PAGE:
Mar 30, 2013


Last weekend, Roomie and I took S out for her birthday for her (and my!) first onsen experience!  Coworker C had suggested 東京大江戸温泉物語 (Tokyo Ooedo Onsen Monogatari), as he had taken his family there just a few weeks ago.  
I had always avoided going to onsen (Japanese hot springs) for a couple reasons; One- I just never had a big desire to get naked in front of a bunch of other people.  Yes, I took baths and went skinny-dipping with my friends as a kid, but that was many many years ago.  I just felt like I would be too self-conscious here, being a whitey and all.. I guess I felt like people would be staring at me too much.
Second reason- my tattoo.  A lot of places don't allow people with tattoos, this place included.  On their website and at the entrance of the onsen as well it states "persons with tattoos are asked to refrain from using the facilities".
Neither issues turned out to be a problem, though!

We took the free shuttle to the onsen from Tokyo Station. (The free shuttle also runs from Shinagawa Station, and while the English site mentions the shuttle bus stops, I was only able to find the time tables on the Japanese website, go figure: here)
After we arrived, we each got a wrist band that had a number, a key, and a barcode attached to it.  The number was our locker number, and the key for the locker as well.  The barcode was used throughout the facilities to "pay" for things, so you don't really have to carry around a bag/wallet.  When you go to purchase food or whatever, they scan the barcode, and then before you leave they add up your total and you pay at the end.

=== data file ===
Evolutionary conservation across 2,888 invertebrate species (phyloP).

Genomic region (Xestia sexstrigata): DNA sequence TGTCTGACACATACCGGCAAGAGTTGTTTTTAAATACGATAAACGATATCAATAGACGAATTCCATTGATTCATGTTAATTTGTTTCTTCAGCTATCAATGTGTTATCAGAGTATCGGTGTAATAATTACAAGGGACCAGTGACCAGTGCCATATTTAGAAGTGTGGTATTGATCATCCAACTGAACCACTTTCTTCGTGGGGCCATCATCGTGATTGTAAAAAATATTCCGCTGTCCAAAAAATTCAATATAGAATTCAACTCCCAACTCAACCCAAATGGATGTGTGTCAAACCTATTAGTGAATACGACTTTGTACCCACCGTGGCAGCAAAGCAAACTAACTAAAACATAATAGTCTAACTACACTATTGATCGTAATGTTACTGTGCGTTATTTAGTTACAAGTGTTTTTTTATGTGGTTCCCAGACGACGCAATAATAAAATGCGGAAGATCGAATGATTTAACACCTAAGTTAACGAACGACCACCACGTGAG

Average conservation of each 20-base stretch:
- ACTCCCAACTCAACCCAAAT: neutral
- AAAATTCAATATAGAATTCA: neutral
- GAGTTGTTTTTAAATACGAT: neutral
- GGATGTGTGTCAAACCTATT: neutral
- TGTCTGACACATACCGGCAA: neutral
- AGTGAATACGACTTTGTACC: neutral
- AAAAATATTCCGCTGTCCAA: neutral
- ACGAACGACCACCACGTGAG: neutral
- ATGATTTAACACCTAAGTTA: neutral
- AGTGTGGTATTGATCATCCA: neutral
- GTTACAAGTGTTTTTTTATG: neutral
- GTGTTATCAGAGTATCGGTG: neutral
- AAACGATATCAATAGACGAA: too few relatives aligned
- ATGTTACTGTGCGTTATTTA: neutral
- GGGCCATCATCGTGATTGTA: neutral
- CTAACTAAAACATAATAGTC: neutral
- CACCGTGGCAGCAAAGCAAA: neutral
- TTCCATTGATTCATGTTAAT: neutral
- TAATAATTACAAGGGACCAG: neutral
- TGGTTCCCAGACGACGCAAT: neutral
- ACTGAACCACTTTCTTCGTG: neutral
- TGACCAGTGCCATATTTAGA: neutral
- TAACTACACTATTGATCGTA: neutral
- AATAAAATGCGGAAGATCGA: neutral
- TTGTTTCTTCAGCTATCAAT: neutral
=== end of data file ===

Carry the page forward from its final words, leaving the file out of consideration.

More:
We also got to choose what yukata we wanted, then went on into the locker room to change.  I had S and Roomie help me put my icy-hot patch things on my back to cover my tattoo (while standing in a secluded corner!) when we changed into our yukata.
In addition to the hot spring baths, there are lots of little food shops and gift stores, a little stage for performances they have going on throughout the day, massage rooms, a "relaxation room" with reclining chairs and personal TVs attached to each one, and a foot-bath area where you could soak your feet, walk around the pools over various little rock beds for a (rather painful!) foot massage, or even pay for some "fish therapy", where you stick your feet into a pool of little fish that eat the dead skin and stuff off your feet!

We got some lunch first, then finally braved the bath.  S and I were pretty self-conscious at first, but after a while in the baths and seeing all the other naked people walking around (who were not staring or making a big deal of the foreigners, yay!) we were fine.
Oh, and the patches covering my tattoo ended up being a little see-through when they got wet, so I just kept my little towel draped over my back while in the bath, and it was fine.  No one said anything or tried to kick me out.
There were baths with different temperatures- the main ones being about 41°C- and even some outdoor baths which we tried too, and the steam room, but we stayed most of the time in the 38° bath because the others got too hot after a while.
After our bath we relaxed in a massage chair.  I wanted a real massage- just a short shoulder/back massage- but all the options were too expensive, so massage chair it was!  Then we got some desserts, tried the foot bath area, then decided it was time to go.  We were there for a little over 5 hours- it was nice and relaxing and we felt pretty pampered and refreshed afterward.  Definitely worth a visit!

Our tradition- take a picture at any face-hole picture thing we come across!

Inside the main area- everyone in their yukata

Blurry food pic, sorry!  Tempura rice bowl, miso soup, and Japanese pickles

Dining area

Matcha ice cream with anko and shiratama (green tea ice cream with sweet beans and sticky rice dumplings)

The guy that took this picture for us kept telling us we were "kawaii!" (cute)

The sakura were blooming outside in the foot-bath area

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